boss.fire fighting.proactiveEverywhere, exhausted bosses hate having to put out “fires.” The sad truth is, many of these “hot issues” are preventable by being proactive.

I remember reminiscing with a former coaching client last year. We laughed at the many stories we had addressed when he was the director of a technology company.

One of the most powerful stories was, he never seemed to worry about anything. His normal response, “I understand that maybe I should be worried … and I am concerned … but, I don’t see how running around will change anything.”

His new version: “If there is a fire in the building, I need to get involved instead of sitting and roasting marshmallows.”

He was right. Over-reacting is just as bad as not-reacting. It’s why our coaching calls focused on becoming a proactive boss that prevented “fires” from occurring.

Get Into Action Now

Stop Waiting for “The Perfect Time.” It’s a myth! Waiting until the situation or issue is “really hot” makes it more difficult to “put out the fire.” Attempting to drench it with a fire hose only has team members drown in chaos. In the chaos, the real core issue is camouflaged by smoke and mirrors. Listen up! Be open to hearing what you don’t want to hear. It’s the only way to be proactive and put the fire out now.

Two co-team facilitators sniped at each other during team meetings. Many team members stopped attending and blamed each other for the conflicts. When the boss heard about it, she simply stated, “People will be people.” It wasn’t until her top employee left that she decided she better listen! He blamed her for his need to leave. Perplexed, the boss asked why he felt that way. He replied, “All you had to do was care enough to be proactive, instead of waiting for the inevitable fires.”

Uncover “Why” There Are Upsets and Frustrations. Have you been hearing gossip and sparks of dissension?  If there are complaints, it’s past time to get involved! First, address what you have been afraid of hearing. Then, listen and ask questions to get to the heart of the matter. Don’t fall victim to the popular blame-game often used by others to deflect their responsibility. Straight talk and openness are required to create solutions. Note: If the fire is serious enough, before plunging in and making matters worse, dowse it by hiring an executive coach.

Badgering or Micromanaging Will Not Fix the Issue. Many times bosses feel helpless to resolve a current fire or a spark about ready to ignite. They default to nitpicking, playing the blame game, or steamrolling to get the results. These traits do not build high-performing teams, nor resolve the heart of the issue! When asking good business questions listen to your team members. Remember, you can fix the process, but, you cannot fix personalities.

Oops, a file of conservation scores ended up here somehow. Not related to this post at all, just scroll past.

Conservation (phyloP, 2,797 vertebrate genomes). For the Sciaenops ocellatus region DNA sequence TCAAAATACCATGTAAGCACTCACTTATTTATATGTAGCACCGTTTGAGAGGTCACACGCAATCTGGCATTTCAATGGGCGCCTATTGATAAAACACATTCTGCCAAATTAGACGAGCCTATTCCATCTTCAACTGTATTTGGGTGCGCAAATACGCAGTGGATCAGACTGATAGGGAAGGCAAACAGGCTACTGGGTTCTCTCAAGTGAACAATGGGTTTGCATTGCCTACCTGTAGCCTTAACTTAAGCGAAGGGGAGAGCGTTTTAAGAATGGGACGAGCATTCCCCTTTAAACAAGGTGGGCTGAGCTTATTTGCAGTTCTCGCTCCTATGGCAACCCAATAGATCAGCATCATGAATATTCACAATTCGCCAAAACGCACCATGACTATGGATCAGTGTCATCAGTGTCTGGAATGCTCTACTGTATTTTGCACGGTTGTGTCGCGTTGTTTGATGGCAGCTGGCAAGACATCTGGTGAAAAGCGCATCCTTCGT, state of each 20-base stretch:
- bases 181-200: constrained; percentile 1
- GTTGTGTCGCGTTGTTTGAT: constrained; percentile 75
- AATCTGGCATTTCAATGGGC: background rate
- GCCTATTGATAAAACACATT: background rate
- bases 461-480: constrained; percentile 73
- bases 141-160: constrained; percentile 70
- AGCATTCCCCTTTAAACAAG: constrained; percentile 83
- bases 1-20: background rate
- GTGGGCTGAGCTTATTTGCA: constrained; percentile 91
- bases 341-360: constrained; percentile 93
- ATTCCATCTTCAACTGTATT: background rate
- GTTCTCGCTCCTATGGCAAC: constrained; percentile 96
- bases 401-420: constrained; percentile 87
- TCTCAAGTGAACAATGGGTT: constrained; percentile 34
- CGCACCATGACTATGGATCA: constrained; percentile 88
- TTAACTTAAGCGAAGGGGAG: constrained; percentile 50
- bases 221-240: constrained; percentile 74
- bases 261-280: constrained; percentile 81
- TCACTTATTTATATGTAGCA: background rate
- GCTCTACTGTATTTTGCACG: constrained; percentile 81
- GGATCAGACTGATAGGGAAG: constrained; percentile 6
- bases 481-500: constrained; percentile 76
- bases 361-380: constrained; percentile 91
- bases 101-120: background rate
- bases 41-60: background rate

Everyone Needs Training. Most fires are preventable with proactive actions. It starts with training everyone in how to conduct effective meetings, in-person and virtually. Remember, proactive training is ongoing. Focus on listening, conflict resolution, building trust, and holding each person accountable for the results.

Acknowledgement Work Wonders. It’s the boss’s job to let each and every team member know they are valued for their efforts. This can prevent fire-fighting. Why? When team members feel they matter, they are more likely to proactively prevent sparks from turning into out-of-control fires.

©Jeannette Seibly, 2019

Being proactive as a boss is one of the most difficult challenges you will face. It’s difficult to know when to step in and when to simply advise. Jeannette Seibly has been an award-winning champion for people for the past 26 years. She has guided bosses and teams to excel. Contact Jeannette today for straight talk with dynamic results.

Hope is not a strategy to get your team unstuck! Learn 10 ways to do it now.

How to Be a Great Boss and NOT Steamroll Your Team

Steamroller.Boss

  • -Do you fail to listen and interrupt your team members constantly?
  • -Do you ignore others’ opinions when trying to brainstorm solutions?
  • -Do you fail to coordinate with others and consider your impact on them?
  • -Do you fail to build alignment to get everyone on the same page?

If you answered yes, you probably consider yourself a results producer and expect others to overlook your steamroller approach. Consider this story.

Joelle was looking forward to working with her new boss, Jake. During the interview, Jake asked all the right questions and said all the right things. When Joelle asked good basic questions, he appeared to listen to her by nodding his head.  She was excited to accept the job offer. However, Joelle had failed to deep dive into Jake’s expectations and management style.